In 1954 she made White Christmas with her life-long pal, Bing Crosby, Vera-Ellen as her younger sister (actually she was older than Clooney) and Danny Kaye.  It's my favorite holiday movie which I usually watch every Christmas season.  It will keep her in the public eye as a movie actress.  The truth is she didn't like making movies at all, saying I think acting is the most thankless profession in the world.  This same year she played herself in a musical segment of her husband's film Deep in My Heart.  Forty years later she would have a bit part in her final film, Radioland Murders.

In the 1960s she was plagued with relationship, money and drug problems. Rock and roll moved her off the record charts. Addicted to sleeping pills, she gained much weight and ended up in a mental hospital. She wrote a thoughtful and very candid autobiography, got well, got married again and re-established a singing career. Clooney died from complications of lung cancer in Beverly Hills at age 74 in 2002.

Patti Page was so sweet that she could only have done so well in the sugary 1950s.  It may also have something to do with why she didn't do so well in Hollywood... she was way too saccharine for that den of devils.  As a pop recording artist she was the best-selling female singer of the 50s and her Tennessee Waltz one of the most successful and popular songs of the 20th century. Hit after hit after hit may explain why she was called The Singing Rage

Born into a poverty-stricken, railroad family of 11 children in 1927 Oklahoma, she began singing very young, sometimes for friends and always around the house.  While working in the office of a local radio station she was coaxed into singing and for a short while had her own 15-minute program.  That led to a band engagement which took her all over the U.S.  At the end of the Big Band era, she performed with the Benny Goodman orchestra.  Her clear, melodic voice caught on fire with the public although critics often found her too bland and later her choice of material too corny.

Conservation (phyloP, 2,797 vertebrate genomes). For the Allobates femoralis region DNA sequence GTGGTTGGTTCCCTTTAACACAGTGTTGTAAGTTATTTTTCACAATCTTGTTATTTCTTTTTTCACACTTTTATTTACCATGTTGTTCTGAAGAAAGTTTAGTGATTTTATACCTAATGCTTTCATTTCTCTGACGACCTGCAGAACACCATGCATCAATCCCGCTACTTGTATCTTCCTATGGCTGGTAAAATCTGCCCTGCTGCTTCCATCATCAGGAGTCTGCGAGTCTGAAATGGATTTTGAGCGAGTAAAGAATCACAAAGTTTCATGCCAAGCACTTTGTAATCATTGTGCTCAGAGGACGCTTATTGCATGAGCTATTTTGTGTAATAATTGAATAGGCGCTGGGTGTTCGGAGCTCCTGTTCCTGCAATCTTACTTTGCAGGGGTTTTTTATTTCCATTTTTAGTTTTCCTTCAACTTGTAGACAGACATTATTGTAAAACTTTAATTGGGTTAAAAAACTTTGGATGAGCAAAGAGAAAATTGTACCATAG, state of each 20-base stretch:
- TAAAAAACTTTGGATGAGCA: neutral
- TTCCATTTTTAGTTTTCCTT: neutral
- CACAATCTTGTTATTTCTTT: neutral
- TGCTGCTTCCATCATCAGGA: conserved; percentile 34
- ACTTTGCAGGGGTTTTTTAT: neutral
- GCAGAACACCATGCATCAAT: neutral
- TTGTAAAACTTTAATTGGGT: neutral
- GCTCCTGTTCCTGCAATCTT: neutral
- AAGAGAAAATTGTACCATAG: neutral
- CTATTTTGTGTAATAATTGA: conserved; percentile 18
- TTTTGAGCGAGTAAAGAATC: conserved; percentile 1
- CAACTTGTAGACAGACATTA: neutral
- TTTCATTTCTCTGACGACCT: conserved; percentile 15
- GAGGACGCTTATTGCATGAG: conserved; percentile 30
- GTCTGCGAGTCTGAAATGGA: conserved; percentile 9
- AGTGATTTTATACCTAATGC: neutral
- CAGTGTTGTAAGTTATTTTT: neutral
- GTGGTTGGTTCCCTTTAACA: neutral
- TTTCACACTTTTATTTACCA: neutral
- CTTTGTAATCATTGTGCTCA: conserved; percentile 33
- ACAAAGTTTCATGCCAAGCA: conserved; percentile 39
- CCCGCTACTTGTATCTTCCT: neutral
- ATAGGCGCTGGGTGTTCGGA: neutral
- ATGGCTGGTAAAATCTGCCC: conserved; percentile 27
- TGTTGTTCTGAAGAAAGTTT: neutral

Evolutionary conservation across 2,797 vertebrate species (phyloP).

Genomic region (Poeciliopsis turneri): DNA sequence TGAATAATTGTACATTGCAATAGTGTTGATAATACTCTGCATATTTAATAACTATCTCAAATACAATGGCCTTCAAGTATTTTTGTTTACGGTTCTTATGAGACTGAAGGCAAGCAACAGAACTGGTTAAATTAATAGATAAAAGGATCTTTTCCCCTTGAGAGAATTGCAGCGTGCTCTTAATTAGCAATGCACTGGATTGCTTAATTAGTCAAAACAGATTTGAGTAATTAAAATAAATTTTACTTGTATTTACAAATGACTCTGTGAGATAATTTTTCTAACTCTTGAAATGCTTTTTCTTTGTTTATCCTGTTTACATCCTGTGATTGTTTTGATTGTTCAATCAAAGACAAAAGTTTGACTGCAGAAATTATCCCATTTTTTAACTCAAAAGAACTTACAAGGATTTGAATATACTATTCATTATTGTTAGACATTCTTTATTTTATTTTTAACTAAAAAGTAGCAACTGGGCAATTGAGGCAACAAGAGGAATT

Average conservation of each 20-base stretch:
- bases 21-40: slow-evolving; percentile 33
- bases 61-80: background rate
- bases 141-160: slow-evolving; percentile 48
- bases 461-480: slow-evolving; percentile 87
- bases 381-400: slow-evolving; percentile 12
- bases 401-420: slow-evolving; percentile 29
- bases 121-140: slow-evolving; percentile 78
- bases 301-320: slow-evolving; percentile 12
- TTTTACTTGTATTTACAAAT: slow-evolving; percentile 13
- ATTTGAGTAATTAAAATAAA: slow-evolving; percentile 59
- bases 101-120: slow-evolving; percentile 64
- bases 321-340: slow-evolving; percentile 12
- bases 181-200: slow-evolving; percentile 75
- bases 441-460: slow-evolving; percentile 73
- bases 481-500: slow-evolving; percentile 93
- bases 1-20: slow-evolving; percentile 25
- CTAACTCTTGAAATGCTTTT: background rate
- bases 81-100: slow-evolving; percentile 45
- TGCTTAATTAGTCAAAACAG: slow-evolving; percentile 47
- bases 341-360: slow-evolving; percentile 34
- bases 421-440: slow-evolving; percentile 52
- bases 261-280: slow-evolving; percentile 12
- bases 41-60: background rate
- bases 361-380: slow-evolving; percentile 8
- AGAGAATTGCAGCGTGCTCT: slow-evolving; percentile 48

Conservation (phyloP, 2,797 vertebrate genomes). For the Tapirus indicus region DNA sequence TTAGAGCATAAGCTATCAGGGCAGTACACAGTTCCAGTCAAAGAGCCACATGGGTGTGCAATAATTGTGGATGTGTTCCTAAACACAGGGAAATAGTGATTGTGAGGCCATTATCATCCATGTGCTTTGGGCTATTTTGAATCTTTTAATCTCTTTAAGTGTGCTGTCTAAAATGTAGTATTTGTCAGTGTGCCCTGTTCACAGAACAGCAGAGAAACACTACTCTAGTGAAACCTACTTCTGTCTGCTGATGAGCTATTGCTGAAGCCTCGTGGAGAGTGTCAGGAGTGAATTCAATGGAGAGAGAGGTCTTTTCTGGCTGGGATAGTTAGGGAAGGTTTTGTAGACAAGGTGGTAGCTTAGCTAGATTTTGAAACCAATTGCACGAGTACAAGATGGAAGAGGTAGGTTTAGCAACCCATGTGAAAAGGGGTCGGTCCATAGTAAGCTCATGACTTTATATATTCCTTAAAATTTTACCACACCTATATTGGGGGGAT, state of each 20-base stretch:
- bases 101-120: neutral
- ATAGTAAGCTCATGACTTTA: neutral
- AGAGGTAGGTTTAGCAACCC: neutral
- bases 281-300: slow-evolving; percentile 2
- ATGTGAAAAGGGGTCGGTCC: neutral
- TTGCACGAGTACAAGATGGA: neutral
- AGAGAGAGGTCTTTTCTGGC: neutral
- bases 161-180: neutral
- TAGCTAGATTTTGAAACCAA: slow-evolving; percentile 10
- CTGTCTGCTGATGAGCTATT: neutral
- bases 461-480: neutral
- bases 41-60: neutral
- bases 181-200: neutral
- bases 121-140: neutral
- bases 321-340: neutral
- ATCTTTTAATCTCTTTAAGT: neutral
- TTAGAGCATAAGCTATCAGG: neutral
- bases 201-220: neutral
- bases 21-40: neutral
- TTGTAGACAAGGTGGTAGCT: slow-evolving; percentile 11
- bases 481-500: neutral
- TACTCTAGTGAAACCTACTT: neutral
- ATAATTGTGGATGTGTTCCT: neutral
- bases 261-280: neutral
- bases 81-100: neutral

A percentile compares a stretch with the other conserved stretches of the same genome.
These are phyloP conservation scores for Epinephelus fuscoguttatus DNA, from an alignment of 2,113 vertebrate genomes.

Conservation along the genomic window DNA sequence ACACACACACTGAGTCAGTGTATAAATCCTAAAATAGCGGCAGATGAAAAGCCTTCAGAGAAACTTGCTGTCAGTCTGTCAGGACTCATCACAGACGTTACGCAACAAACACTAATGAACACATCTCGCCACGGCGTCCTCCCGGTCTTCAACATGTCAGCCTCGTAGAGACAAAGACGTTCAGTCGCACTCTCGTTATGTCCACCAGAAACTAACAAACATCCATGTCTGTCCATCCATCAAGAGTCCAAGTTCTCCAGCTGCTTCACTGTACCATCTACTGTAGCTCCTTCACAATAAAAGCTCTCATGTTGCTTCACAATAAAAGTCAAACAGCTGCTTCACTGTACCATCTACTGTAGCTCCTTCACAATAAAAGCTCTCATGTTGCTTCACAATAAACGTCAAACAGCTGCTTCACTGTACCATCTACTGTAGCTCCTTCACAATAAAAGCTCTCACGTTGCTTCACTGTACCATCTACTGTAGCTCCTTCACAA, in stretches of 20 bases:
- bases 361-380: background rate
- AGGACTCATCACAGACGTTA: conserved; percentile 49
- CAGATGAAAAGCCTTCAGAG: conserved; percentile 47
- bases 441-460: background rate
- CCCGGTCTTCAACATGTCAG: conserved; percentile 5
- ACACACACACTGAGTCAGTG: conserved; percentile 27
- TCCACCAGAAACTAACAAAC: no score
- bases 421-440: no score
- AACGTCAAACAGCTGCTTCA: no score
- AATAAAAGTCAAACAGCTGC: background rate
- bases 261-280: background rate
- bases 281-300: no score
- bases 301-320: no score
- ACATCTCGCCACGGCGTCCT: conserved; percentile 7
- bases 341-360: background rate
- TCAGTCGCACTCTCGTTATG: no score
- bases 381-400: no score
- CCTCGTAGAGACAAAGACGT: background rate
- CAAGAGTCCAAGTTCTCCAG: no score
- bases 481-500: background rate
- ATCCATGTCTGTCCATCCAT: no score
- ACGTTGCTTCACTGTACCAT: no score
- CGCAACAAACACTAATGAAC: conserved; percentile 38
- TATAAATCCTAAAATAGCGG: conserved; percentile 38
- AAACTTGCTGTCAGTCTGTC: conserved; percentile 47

Nonetheless, she signed with Mercury Records and the hits kept coming... Old Cape Cod, Detour, Cross Over the Bridge, Allegheny Moon, Mockin' Bird Hill, With My Eyes Wide Open I'm Dreaming, I Don't Care If the Sun Don't Shine and the very silly but immensely popular How Much Is That Doggie in the Window?  (There was barking.) She was the first person to ever record The Sound of Music. There was a lot of country in her pop songs (and even some jazz) and she is certainly one of the first crossover artists.  She became one of the first singers (if not the first) to overdub her own songs (done originally because there was no money for backup singers).  Her last big hit was the title song from the film Hush... Hush, Sweet Charlotte.

She hosted several shows in the early days of television and while she did clubs (and later played Carnegie Hall), she was mainly a recording artist.  Everyone knew Patti Page and the lyrics to most of her songs. Her second husband, former choreographer
Charles O'Curran, fresh off a divorce from Betty Hutton, thought Page should try the movies.  She was certainly pretty enough but either her acting or the parts were rather lackluster and she would only make three films.

She was a peripheral character in, by far, her best film, 1960s Elmer Gantry.  Playing a sweet gospel singer was no great stretch for Page but holding her own against the acting chops of Burt Lancaster, Jean Simmons, Shirley Jones, Arthur Kennedy and Dean Jagger must have been intimidating.  She was rushed into her only starring role in the comic book-inspired Dondi (1961), opposite Hollywood's most boring actor, David Janssen.  It may not be the worst movie ever made but it's close.  Finally, there was Boys' Night Out (1962), a tepid sex romp starring Kim Novak and James Garner in which Page is barely remembered.  She did get to sing the title song.  So much for an acting career.  
In her later life, she worked where she could (Branson, Missouri among them) and showed up at benefits, concerts and tributes, such a PBS special on music from her heyday.  With her third husband she went into the maple syrup-producing business in New Hampshire. She passed away near San Diego, California, in 2003 at age 85 from heart and lung disease.